Divinity, Noēsis, and Aristotelian Friendship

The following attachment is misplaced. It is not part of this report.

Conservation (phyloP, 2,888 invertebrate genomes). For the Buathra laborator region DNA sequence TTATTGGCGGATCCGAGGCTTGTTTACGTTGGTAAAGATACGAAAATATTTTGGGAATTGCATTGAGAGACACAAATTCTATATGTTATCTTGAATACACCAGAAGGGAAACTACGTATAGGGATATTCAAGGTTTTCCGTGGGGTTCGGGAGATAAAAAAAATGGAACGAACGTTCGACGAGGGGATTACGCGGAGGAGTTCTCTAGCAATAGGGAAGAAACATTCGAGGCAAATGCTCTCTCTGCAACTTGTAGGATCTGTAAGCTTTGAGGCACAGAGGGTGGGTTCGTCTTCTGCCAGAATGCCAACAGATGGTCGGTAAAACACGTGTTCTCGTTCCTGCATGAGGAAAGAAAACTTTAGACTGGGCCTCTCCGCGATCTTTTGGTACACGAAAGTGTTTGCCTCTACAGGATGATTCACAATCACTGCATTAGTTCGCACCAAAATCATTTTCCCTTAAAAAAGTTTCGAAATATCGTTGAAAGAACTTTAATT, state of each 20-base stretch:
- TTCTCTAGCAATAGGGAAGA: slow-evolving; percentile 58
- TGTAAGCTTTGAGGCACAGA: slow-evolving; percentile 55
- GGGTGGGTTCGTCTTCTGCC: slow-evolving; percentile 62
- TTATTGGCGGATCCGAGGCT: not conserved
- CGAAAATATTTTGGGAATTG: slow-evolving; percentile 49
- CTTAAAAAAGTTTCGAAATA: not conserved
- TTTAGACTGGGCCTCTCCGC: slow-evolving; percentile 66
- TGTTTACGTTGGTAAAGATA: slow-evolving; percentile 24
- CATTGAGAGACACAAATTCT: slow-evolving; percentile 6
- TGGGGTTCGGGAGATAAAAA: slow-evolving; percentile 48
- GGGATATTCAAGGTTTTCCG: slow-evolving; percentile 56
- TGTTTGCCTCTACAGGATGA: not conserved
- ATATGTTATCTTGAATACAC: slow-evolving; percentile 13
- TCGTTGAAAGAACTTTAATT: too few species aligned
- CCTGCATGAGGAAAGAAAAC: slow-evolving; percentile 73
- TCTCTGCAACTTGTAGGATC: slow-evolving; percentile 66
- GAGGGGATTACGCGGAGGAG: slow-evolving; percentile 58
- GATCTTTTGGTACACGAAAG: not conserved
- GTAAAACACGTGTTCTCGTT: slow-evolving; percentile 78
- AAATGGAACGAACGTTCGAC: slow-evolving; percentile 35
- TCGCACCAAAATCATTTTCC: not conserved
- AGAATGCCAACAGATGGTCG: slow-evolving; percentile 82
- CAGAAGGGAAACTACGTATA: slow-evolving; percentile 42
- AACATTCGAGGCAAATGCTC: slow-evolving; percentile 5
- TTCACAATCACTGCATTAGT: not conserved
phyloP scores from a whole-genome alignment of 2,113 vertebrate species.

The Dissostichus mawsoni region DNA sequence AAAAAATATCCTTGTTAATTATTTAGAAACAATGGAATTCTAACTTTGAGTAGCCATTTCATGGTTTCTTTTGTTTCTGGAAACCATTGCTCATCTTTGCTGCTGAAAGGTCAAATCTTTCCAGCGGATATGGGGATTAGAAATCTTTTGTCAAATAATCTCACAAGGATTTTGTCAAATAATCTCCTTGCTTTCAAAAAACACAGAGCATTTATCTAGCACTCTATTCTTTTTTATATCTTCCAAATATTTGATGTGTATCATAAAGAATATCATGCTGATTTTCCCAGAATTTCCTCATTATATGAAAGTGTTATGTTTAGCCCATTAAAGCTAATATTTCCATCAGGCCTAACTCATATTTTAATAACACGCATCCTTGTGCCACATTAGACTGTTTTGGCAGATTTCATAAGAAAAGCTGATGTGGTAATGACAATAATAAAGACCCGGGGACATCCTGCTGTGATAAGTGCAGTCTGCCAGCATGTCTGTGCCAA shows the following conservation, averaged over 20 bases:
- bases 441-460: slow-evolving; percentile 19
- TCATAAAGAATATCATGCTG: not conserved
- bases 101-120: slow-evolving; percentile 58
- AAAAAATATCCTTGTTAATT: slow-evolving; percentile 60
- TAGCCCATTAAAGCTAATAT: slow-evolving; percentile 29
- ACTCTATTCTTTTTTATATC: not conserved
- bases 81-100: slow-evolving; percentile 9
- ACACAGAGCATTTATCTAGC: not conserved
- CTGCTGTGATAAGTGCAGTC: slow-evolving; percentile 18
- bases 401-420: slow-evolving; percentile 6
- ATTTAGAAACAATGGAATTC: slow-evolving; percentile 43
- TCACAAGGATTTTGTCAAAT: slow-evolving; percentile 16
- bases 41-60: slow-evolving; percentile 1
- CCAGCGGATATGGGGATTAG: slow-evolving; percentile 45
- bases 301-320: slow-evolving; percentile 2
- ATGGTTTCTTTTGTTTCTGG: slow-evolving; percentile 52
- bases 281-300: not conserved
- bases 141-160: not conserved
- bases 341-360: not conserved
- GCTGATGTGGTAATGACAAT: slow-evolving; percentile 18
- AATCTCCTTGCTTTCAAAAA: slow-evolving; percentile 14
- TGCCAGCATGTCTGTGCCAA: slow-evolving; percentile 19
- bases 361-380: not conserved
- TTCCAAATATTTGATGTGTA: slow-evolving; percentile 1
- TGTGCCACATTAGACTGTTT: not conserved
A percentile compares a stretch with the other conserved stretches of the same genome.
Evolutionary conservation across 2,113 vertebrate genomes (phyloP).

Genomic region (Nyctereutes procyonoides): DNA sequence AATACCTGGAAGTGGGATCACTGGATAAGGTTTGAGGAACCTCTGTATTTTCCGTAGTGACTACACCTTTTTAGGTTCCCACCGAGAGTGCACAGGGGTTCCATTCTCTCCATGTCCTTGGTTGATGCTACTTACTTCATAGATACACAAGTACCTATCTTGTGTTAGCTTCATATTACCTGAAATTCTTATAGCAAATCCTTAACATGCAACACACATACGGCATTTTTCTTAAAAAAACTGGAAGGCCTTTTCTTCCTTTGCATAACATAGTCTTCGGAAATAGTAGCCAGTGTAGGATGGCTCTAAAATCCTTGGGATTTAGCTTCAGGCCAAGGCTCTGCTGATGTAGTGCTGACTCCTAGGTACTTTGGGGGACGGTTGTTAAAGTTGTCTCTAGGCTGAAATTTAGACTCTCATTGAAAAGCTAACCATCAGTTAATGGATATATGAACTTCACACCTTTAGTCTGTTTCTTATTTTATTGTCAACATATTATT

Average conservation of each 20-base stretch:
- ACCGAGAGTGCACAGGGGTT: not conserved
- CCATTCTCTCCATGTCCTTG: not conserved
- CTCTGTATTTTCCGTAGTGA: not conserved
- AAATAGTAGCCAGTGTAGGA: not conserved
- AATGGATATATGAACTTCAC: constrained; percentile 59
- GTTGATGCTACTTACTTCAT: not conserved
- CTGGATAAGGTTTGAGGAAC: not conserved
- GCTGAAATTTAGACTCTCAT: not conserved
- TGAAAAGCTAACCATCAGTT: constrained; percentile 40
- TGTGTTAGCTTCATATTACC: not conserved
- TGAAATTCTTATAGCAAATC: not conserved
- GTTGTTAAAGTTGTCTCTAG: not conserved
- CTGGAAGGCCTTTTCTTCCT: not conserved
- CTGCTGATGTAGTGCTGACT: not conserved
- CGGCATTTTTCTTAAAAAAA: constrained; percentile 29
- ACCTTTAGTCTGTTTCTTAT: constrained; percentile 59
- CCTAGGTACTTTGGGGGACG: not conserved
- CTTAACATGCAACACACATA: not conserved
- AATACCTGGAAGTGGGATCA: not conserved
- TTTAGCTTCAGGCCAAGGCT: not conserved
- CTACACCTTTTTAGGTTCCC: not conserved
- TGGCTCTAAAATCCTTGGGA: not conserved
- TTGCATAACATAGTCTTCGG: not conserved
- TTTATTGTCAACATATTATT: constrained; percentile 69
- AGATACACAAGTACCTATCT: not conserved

Aristotle's NE X claim that the best human life is one devoted to contemplation (theoria) seems in tension with his emphasis elsewhere on our essentially political nature, and more specifically, his claim that friendship is necessary for our flourishing. For, if our good can be in principle realized apart from the human community, there seems little reason to suggest we 'need' friends, as he clearly does in NE VIII & IX. I argue that central to Aristotle's NE X discussion of contemplation is the claim that our chief good accords with whatever is 'most divine' in us, viz. our rational nature (NE 1177b2-18). Thus, the best human life involves the excellent exercise of our rational capacities. I distinguish two ways in which human beings flourish through exercising their rationality. The first is in the activity of theoria. The second, I argue, can be found in the virtuous activity of complete friendship (teleia philia). For Aristotle the truest form of friendship is an expression of rationality. It is characterized not merely by our living together, but conversing, and sharing one another's thoughts (NE 1170b12-14). Examining Aristotle's notion of a friend as 'another self (alios autos), I argue that through friendship human beings come to better know themselves and the world in which they live. Complete friendship involves a (uniquely human) second-order awareness of oneself in another, and through this awareness our understanding of ourselves and the world in which we live is enriched, confirmed, and enjoyed through the presence of other minds. Thus, the highest form of Aristotelian friendship is an intellectual activity through which we attain an analogue of the divine contemplation of the unmoved mover, thereby living with respect to what is most divine in us, but doing so in accordance with our uniquely rational-political nature.
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